9 Reasons Golf Is Good For Your Brain

 
Is Golf Good For Your BrainGolf is a game that not only challenges your physical skill but also your ability to stay calm and focused. It turns out, it’s also a great way to boost your brain power. No matter what your handicap, golf can provide a fun, social way to stimulate your brain, increase your self esteem and sharpen your concentration. Here’s how.

1) Increased Blood Flow To The Brain

Whenever your body is in motion, your brain benefits by the increased blood flow. Next time you hit the course, walk a few holes rather than driving them. The extra steps can go a long way towards stimulating your brain fitness and increasing your energy.

2) Visualization

You don’t have to be Tiger Woods to benefit from some simple visualization techniques. By imagining your swing, putt, or overall form, you’re exercising your right brain, which is responsible for creativity. Plus, visualization can have a positive effect on the end results of your game.

3) Socializing

No matter how serious or fun your conversations are on the course, a 2008 study by researchers from the University of Michigan showed that simply socializing with others increased cognitive function. Whether your next round is intended to seal a business deal or relax over the weekend, make sure to chat it up – just not during your buddy’s hole-winning putt.

4) Vision Work Out

When you golf, you not only have to focus on the ball while it’s at your feet, but also as it flies over the green. Therefore, you’re giving your eyes a visual workout and stimulating the tracking functions in your brain. Lose sight of the ball after your swing? No worries, you’ll still get a workout as you look for it in the grass.

5) Positive Affirmations

Many golfers give themselves positive reinforcement during the round. Whether you say it to yourself (“I will make this putt”) or out loud as a bet amongst your friends, positive affirmations can lead to increased confidence and self esteem.

6) Coordination

Golf is often referred to as a game that requires excellent coordination. Whether it’s hand-eye, repeated precision strokes, or balance as you complete your swing, all of these practices exercise your cerebellum – one of the areas of your brain responsible for coordination.

7) Sharpen Your Focus

By concentrating on the ball and imagining your swing, you are training your brain to focus. The golf course tends to be a fairly quiet place, but you still have to block out some surrounding noise and movement. The more you practice, the easier it becomes to control your attention and thought processing.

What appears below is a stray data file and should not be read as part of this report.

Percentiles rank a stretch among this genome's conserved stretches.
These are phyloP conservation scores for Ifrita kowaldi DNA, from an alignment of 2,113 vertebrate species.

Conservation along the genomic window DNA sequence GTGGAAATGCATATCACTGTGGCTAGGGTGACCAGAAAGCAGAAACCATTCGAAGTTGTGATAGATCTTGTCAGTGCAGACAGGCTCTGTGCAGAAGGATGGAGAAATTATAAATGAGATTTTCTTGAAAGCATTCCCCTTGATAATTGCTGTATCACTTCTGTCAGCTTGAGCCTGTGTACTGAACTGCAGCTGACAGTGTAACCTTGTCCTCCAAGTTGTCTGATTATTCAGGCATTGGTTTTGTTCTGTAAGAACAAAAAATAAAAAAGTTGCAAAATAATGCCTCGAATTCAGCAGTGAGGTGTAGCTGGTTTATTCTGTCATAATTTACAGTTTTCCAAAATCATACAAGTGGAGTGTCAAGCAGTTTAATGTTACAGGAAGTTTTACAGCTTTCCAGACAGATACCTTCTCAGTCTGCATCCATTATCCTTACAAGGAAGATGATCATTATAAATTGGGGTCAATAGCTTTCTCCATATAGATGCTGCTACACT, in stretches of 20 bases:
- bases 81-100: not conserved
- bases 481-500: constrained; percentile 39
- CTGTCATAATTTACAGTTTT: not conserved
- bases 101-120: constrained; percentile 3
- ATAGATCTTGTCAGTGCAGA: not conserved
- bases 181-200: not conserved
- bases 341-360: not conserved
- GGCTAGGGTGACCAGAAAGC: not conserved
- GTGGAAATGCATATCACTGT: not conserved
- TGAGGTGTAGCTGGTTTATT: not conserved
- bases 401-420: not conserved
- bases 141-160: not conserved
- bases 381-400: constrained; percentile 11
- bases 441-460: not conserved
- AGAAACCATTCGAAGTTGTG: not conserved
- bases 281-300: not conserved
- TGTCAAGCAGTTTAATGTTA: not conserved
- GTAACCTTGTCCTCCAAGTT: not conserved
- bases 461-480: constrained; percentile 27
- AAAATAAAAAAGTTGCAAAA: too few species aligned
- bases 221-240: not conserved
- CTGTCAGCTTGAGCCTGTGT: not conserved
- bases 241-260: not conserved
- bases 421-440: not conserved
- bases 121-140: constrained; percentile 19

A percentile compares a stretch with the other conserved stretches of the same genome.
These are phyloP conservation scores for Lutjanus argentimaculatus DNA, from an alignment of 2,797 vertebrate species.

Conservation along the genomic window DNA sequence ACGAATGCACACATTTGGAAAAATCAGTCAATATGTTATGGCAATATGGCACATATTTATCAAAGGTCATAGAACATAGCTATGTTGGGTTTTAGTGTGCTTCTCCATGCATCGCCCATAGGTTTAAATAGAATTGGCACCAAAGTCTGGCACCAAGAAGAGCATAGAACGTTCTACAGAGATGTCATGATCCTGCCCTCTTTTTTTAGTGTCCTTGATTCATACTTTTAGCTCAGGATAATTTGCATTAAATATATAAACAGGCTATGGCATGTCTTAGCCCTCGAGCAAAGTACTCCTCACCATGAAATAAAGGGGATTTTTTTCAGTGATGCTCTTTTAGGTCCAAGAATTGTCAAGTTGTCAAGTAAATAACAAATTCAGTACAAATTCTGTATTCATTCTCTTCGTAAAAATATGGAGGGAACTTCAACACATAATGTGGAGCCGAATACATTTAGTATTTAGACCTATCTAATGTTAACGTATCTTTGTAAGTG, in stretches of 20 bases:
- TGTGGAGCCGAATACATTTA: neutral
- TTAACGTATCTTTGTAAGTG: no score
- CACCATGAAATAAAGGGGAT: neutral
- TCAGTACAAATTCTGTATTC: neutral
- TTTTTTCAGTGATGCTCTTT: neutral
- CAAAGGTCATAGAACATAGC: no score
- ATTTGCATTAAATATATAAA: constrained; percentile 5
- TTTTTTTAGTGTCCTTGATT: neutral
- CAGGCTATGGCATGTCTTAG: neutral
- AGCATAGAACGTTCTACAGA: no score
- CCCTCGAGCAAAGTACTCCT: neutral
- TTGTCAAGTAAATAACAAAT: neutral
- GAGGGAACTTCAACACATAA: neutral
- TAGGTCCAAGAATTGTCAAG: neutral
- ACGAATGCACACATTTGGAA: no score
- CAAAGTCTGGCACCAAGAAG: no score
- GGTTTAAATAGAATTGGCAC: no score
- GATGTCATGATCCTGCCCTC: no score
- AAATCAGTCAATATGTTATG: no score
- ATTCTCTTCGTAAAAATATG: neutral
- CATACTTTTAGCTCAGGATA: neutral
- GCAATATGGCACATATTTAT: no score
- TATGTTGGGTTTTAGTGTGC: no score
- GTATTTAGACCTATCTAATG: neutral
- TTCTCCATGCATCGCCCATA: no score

8) Strategy

No matter where you hit the ball, you are going to have to strategize to get the ball into the hole. This not only requires the use of geometry, but also analysis of environmental conditions and strength. This problem solving practice is a great left brain workout.

9) Self Esteem boost

Dr Sonia Lupien, of McGill University, found that the brains of people with a low sense of worth were more likely to shrink than those with high self esteem. Poor results on memory and learning tests were a result of the shrinkage. Finishing a tough round of golf gives you a sense of completion and a nice boost to your esteem – no matter how you scored (ok, sometimes it’s tied to the score).

Next time you want to find a fun and physical way to boost your brain power, head over to the course. Grab some friends, your best imagination and problem-solving skills – and hit the green. Cart optional.

Click Here For Article References:

Ybarra O, Burnstein E, Winkielman P, Keller MC, Manis M, Chan E, Rodriguez J. Mental exercising through simple socializing: social interaction promotes general cognitive functioning. Pers Soc Psychol Bull. 2008 Feb;34(2):248-59

Image Credit: ©Sergiy Serdyuk – Fotolia.com

 

Erin Matlock is founder and CEO of Brain Pages Inc, a new-media company specializing in the ethical and honest promotion of brain health and mental health professionals, products and resources. She is a life member of Mensa and served as an official testing proctor for the organization. She consults with businesses, organizations and individual providers – teaching them how to develop and position their marketing messages to build strong and lasting relationships with consumers.

Erin Matlock, Founder

Erin Matlock, Founder

Erin Matlock is founder and CEO of Brain Pages Inc, a new-media company specializing in the ethical and honest promotion of brain health and mental health professionals, products and resources. She is a life member of Mensa and served as an official testing proctor for the organization. She consults with businesses, organizations and individual providers – teaching them how to develop and position their marketing messages to build strong and lasting relationships with consumers.
Erin Matlock, Founder
Erin Matlock, Founder
Erin Matlock, Founder